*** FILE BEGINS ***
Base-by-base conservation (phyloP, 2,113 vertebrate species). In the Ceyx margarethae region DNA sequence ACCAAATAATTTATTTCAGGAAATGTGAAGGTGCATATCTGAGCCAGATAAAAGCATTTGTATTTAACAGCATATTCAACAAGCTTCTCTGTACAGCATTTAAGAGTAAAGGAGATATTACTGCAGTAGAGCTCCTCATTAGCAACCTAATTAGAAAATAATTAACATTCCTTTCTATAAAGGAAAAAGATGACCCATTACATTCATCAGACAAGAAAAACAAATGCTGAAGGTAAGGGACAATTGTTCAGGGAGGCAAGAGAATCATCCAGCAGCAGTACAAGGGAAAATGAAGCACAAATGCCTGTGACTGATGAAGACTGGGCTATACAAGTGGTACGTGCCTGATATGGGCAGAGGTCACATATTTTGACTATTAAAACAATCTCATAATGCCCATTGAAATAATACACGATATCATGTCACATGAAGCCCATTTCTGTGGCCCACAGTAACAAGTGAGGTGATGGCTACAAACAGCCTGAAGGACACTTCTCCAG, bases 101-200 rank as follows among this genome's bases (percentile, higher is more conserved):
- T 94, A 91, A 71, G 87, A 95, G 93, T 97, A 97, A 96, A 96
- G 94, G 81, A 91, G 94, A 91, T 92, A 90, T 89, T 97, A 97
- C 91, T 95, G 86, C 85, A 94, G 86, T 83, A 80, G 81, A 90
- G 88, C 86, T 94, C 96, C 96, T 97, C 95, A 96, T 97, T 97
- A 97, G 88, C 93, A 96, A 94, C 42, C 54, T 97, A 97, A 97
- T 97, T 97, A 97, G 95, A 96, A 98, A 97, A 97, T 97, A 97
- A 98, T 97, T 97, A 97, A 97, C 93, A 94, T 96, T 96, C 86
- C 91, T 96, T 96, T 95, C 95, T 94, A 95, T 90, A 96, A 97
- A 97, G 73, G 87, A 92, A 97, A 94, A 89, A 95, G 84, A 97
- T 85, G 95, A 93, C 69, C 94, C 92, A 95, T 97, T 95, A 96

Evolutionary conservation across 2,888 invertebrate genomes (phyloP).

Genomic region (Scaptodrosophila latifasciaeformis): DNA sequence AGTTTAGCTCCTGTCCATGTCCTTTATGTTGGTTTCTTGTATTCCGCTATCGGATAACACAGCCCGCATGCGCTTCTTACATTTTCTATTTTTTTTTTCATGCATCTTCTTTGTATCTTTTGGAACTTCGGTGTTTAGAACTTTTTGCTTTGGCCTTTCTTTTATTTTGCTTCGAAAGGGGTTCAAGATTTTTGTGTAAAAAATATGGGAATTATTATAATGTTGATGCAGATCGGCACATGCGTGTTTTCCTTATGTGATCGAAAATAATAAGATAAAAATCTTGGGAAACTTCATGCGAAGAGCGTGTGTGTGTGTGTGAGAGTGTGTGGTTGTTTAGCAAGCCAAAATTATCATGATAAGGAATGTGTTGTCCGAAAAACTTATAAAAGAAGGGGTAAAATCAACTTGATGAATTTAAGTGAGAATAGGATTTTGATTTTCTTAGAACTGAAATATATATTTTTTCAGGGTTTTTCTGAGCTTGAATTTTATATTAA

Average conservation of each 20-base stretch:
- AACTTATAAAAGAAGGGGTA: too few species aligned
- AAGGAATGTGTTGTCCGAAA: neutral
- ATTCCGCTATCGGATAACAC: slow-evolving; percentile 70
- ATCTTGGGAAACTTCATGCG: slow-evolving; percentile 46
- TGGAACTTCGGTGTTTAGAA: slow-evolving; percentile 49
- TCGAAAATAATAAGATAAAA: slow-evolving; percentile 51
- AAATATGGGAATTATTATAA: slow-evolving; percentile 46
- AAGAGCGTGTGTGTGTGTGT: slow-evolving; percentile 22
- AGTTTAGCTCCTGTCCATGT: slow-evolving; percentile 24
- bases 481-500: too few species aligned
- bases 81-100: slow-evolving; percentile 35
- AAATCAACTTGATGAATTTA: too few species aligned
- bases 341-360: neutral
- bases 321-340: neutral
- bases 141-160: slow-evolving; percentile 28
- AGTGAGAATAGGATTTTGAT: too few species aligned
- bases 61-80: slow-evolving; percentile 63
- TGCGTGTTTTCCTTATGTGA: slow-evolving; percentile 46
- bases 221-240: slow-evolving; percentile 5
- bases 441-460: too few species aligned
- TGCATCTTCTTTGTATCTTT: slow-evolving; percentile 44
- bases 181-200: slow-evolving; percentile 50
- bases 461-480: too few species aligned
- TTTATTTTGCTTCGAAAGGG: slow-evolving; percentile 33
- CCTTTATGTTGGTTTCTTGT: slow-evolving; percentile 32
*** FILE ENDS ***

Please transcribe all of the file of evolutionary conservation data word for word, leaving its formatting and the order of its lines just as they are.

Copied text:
Base-by-base conservation (phyloP, 2,113 vertebrate species). In the Ceyx margarethae region DNA sequence ACCAAATAATTTATTTCAGGAAATGTGAAGGTGCATATCTGAGCCAGATAAAAGCATTTGTATTTAACAGCATATTCAACAAGCTTCTCTGTACAGCATTTAAGAGTAAAGGAGATATTACTGCAGTAGAGCTCCTCATTAGCAACCTAATTAGAAAATAATTAACATTCCTTTCTATAAAGGAAAAAGATGACCCATTACATTCATCAGACAAGAAAAACAAATGCTGAAGGTAAGGGACAATTGTTCAGGGAGGCAAGAGAATCATCCAGCAGCAGTACAAGGGAAAATGAAGCACAAATGCCTGTGACTGATGAAGACTGGGCTATACAAGTGGTACGTGCCTGATATGGGCAGAGGTCACATATTTTGACTATTAAAACAATCTCATAATGCCCATTGAAATAATACACGATATCATGTCACATGAAGCCCATTTCTGTGGCCCACAGTAACAAGTGAGGTGATGGCTACAAACAGCCTGAAGGACACTTCTCCAG, bases 101-200 rank as follows among this genome's bases (percentile, higher is more conserved):
- T 94, A 91, A 71, G 87, A 95, G 93, T 97, A 97, A 96, A 96
- G 94, G 81, A 91, G 94, A 91, T 92, A 90, T 89, T 97, A 97
- C 91, T 95, G 86, C 85, A 94, G 86, T 83, A 80, G 81, A 90
- G 88, C 86, T 94, C 96, C 96, T 97, C 95, A 96, T 97, T 97
- A 97, G 88, C 93, A 96, A 94, C 42, C 54, T 97, A 97, A 97
- T 97, T 97, A 97, G 95, A 96, A 98, A 97, A 97, T 97, A 97
- A 98, T 97, T 97, A 97, A 97, C 93, A 94, T 96, T 96, C 86
- C 91, T 96, T 96, T 95, C 95, T 94, A 95, T 90, A 96, A 97
- A 97, G 73, G 87, A 92, A 97, A 94, A 89, A 95, G 84, A 97
- T 85, G 95, A 93, C 69, C 94, C 92, A 95, T 97, T 95, A 96

Evolutionary conservation across 2,888 invertebrate genomes (phyloP).

Genomic region (Scaptodrosophila latifasciaeformis): DNA sequence AGTTTAGCTCCTGTCCATGTCCTTTATGTTGGTTTCTTGTATTCCGCTATCGGATAACACAGCCCGCATGCGCTTCTTACATTTTCTATTTTTTTTTTCATGCATCTTCTTTGTATCTTTTGGAACTTCGGTGTTTAGAACTTTTTGCTTTGGCCTTTCTTTTATTTTGCTTCGAAAGGGGTTCAAGATTTTTGTGTAAAAAATATGGGAATTATTATAATGTTGATGCAGATCGGCACATGCGTGTTTTCCTTATGTGATCGAAAATAATAAGATAAAAATCTTGGGAAACTTCATGCGAAGAGCGTGTGTGTGTGTGTGAGAGTGTGTGGTTGTTTAGCAAGCCAAAATTATCATGATAAGGAATGTGTTGTCCGAAAAACTTATAAAAGAAGGGGTAAAATCAACTTGATGAATTTAAGTGAGAATAGGATTTTGATTTTCTTAGAACTGAAATATATATTTTTTCAGGGTTTTTCTGAGCTTGAATTTTATATTAA

Average conservation of each 20-base stretch:
- AACTTATAAAAGAAGGGGTA: too few species aligned
- AAGGAATGTGTTGTCCGAAA: neutral
- ATTCCGCTATCGGATAACAC: slow-evolving; percentile 70
- ATCTTGGGAAACTTCATGCG: slow-evolving; percentile 46
- TGGAACTTCGGTGTTTAGAA: slow-evolving; percentile 49
- TCGAAAATAATAAGATAAAA: slow-evolving; percentile 51
- AAATATGGGAATTATTATAA: slow-evolving; percentile 46
- AAGAGCGTGTGTGTGTGTGT: slow-evolving; percentile 22
- AGTTTAGCTCCTGTCCATGT: slow-evolving; percentile 24
- bases 481-500: too few species aligned
- bases 81-100: slow-evolving; percentile 35
- AAATCAACTTGATGAATTTA: too few species aligned
- bases 341-360: neutral
- bases 321-340: neutral
- bases 141-160: slow-evolving; percentile 28
- AGTGAGAATAGGATTTTGAT: too few species aligned
- bases 61-80: slow-evolving; percentile 63
- TGCGTGTTTTCCTTATGTGA: slow-evolving; percentile 46
- bases 221-240: slow-evolving; percentile 5
- bases 441-460: too few species aligned
- TGCATCTTCTTTGTATCTTT: slow-evolving; percentile 44
- bases 181-200: slow-evolving; percentile 50
- bases 461-480: too few species aligned
- TTTATTTTGCTTCGAAAGGG: slow-evolving; percentile 33
- CCTTTATGTTGGTTTCTTGT: slow-evolving; percentile 32